Seth Baldwin was the youngest of Abiel Baldwin's family, and was born in Durham, Conn., April 27, 1775; married Rhoda Hull, daughter of Timothy Hull, of Durham, Conn.  He lived on the old farm until 1804, when he removed to this town, and lived on the farm now owned by Reuben Moss, near Cornwallsville. They had twelve children: Sophia, born in 1796, and died at the Sandwich Islands in 1874. Dwight, missionary (will give history in the next sketch). David B., married Nancy Cooley, of Durham, NY; is a cabinet maker and lives in St. Louis, Mich., They had eight children and celebrated their golden wedding on the 29th of Sept. 1873. Lyman Hall married Julia Ann Mead, of Durham, NY, and now lives at Chilton, Wis.; is a cabinet maker.  Seth, unmarried, was a soldier in the Florida war, and died at Prairie Du Chien, Wis., in 1840.  Ruth, died 1834, in Norwich, NY, unmarried. Sophronia married Edward B. Robinson, of Bridgeport, Conn., and they live in Hartford, Conn.  Porter Pall, shot and killed himself (probably accidentally) in 1830, aged 10 years.  Phebe Ann married Corydon Benton, of Otis, Berkshire county, Mass., removed to Coldwater, Mich., where she died in 1856.  Delia B., married Benjamin Franklin Hotchkiss, of Otisco, NY; removed to Freedom, ILL; thence to Ottawa, ILL, where he was a county surveyor; thence to Beatrice, Nebraska.  Franklin, the youngest, married Mary M. Johnson, of Otisco, NY; they removed to Freedom, ILL, and thence to Sandwich, ILL., where he still lives; is a farmer.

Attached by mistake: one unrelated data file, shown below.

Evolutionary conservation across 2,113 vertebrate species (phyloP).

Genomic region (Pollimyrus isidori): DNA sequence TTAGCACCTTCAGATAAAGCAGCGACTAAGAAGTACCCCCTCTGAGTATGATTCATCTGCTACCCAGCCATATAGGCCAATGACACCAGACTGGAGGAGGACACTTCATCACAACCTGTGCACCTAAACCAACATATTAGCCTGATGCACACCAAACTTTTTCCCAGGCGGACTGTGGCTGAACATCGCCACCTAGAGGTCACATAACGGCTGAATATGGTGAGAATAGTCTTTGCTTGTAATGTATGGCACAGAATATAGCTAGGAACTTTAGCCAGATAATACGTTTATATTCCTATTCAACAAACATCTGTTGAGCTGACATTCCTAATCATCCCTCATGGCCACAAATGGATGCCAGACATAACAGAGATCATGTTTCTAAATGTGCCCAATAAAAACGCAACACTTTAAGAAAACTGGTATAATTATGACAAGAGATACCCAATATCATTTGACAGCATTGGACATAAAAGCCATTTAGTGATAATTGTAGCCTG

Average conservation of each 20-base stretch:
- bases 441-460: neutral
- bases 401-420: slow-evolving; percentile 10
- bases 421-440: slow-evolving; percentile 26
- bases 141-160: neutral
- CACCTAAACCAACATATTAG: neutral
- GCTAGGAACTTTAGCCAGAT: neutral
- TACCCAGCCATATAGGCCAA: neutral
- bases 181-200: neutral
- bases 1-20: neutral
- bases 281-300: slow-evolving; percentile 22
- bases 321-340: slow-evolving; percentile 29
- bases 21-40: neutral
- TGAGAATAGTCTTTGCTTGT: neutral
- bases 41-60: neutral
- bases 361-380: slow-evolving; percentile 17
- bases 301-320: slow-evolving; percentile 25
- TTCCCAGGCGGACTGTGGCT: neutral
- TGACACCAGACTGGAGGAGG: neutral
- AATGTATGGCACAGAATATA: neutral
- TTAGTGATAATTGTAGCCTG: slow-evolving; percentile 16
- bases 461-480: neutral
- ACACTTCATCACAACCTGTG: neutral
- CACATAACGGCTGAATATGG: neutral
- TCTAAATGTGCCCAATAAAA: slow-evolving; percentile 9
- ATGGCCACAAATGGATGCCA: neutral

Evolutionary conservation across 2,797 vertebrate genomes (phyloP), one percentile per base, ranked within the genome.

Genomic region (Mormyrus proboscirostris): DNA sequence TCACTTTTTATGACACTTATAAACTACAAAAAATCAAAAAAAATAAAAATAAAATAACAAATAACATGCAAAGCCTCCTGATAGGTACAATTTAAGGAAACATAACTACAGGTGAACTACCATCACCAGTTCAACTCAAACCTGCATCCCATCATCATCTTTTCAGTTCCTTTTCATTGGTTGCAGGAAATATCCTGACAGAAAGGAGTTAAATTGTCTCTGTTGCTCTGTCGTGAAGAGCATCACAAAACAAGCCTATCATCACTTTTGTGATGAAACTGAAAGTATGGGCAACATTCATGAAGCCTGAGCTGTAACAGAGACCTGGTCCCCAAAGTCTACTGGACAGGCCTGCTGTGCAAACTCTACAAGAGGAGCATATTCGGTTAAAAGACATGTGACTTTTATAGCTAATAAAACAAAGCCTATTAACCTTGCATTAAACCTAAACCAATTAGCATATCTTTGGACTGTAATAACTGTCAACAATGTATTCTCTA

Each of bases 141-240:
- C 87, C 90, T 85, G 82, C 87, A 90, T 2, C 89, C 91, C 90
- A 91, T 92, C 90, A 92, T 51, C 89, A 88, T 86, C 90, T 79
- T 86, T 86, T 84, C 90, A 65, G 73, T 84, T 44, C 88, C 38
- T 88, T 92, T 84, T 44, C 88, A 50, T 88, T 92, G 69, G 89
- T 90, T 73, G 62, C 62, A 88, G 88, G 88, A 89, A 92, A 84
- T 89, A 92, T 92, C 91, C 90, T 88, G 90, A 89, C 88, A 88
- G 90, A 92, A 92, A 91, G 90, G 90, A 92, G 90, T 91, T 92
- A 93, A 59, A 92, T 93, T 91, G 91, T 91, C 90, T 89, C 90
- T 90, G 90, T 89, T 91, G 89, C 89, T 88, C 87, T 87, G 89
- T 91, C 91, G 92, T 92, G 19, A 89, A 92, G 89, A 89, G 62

I notice that I am made to say in the last sketch that the "elderly ladies carried footstones to church" in the olden time. This is a mistake, I meant footstoves; a small tin box about eight inches square and six inches high; which was enclosed in a strong wooden frame, and having inside a cup of living coals of fire, which made a very comfortable footstool, and a very important part of their church-going outfit.